In the not too distant past, the General Services Administration has been criticized by its own inspector general’s office for how it administers its telework program.
The IG’s report from January 2015 said that GSA didn’t know how many virtual employees it had, that virtual work arrangements were not being assessed on a regular basis, and that hours worked by some virtual employees were not being accurately reported.
Yet the tension between empowering employees to work from home and managers’ ability to supervise was on full display during Winter Storm Jonas, the snowstorm at the end of January 2016 – almost exactly one year after that report – that delivered record amounts of snow and closed federal government offices throughout the Mid-Atlantic and Northeast for all or part of several days.
The agency reported on its blog that of the roughly 3,800 employees in the Washington, D.C. metropolitan area, approximately 3,600 of them were eligible to telework. The agency’s virtual private network saw a threefold increase in demand, according to the report.
“Our GSA telework policy provides employees the flexibility to meet the needs of our customers from anywhere, while providing the benefit of increased work life balance … It is great to see that during times of extreme weather or government closure, our workforce is still able to carry out our important mission for the American people,” Antonia Harris, GSA Chief Human Capital Officer, told the blog poster.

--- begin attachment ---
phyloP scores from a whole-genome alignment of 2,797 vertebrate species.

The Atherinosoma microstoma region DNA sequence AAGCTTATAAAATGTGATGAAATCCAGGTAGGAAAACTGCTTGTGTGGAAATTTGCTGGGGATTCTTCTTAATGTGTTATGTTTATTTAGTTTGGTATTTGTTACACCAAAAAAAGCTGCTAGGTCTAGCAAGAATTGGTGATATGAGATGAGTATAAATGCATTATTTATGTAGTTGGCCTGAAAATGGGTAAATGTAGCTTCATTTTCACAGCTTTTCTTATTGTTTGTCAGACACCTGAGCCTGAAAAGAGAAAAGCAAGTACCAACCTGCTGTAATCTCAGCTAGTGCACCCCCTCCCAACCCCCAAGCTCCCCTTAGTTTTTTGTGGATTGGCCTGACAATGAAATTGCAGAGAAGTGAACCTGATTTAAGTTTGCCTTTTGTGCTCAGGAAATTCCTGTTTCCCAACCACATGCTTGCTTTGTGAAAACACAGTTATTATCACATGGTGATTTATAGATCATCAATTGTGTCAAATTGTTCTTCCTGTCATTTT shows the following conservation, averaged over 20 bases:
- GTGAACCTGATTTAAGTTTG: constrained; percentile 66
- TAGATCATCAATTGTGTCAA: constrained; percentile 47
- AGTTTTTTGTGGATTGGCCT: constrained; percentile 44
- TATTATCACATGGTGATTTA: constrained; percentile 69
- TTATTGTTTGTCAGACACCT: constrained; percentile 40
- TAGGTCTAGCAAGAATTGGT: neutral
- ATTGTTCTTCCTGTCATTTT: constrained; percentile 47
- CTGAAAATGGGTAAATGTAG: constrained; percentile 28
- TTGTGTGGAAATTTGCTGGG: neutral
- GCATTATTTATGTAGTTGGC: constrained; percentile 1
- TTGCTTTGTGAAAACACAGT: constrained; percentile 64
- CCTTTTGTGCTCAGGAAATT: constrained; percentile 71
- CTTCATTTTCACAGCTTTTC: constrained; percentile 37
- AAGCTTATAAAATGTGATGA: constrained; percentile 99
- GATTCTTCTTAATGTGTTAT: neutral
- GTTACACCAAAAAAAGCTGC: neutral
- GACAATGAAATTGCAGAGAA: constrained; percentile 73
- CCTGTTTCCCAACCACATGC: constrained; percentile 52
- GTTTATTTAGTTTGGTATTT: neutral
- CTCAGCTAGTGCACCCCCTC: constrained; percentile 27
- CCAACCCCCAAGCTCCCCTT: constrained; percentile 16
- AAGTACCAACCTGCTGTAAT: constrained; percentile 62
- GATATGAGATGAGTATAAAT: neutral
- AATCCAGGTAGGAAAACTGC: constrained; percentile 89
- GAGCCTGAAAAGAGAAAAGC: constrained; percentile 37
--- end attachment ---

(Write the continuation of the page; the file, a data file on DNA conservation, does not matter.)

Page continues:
Many saw the IG’s audit as a salvo in the cultural clash between traditional office practices and emerging practices revolving around mobility. Indeed, most of the critiques leveled by the IG’s report centered on management and control issues. The quality of the work being done was not questioned.
When IT first became so ubiquitous that telecommuting was truly feasible, GSA and the Office of Personnel Management created telework centers, dedicated offices located outside existing buildings so that commuters could have shorter drives and still be working in an office environment. They were a bust – the three centers, in Maryland, Virginia, and West Virginia, closed in 2011.
“With the notion of teleworking taking hold, it is important to have the right tools in place to manage both the regular day to day impact on a network from telework, but also in the case of Winter Storm Jonas, being prepared for a surge remote access,” said Joel Dolisy, CIO, SolarWinds.
But the underlying concept, that workers can use technology to be productive and effective in carrying out their assignments without enduring the time loss, stress, and expense of commuting to a central location, continues to expand.
“And with the sophistication of remote support tools, even IT teams can work remotely and be able to ensure end users have access to all of the applications and data they need from the comfort of their own homes,” added Dolisy.
Indeed, 95 percent of GSA staff can now telework. Imagine what the Beltway would look like on a Tuesday at 5 p.m. if more agencies followed GSA’s lead.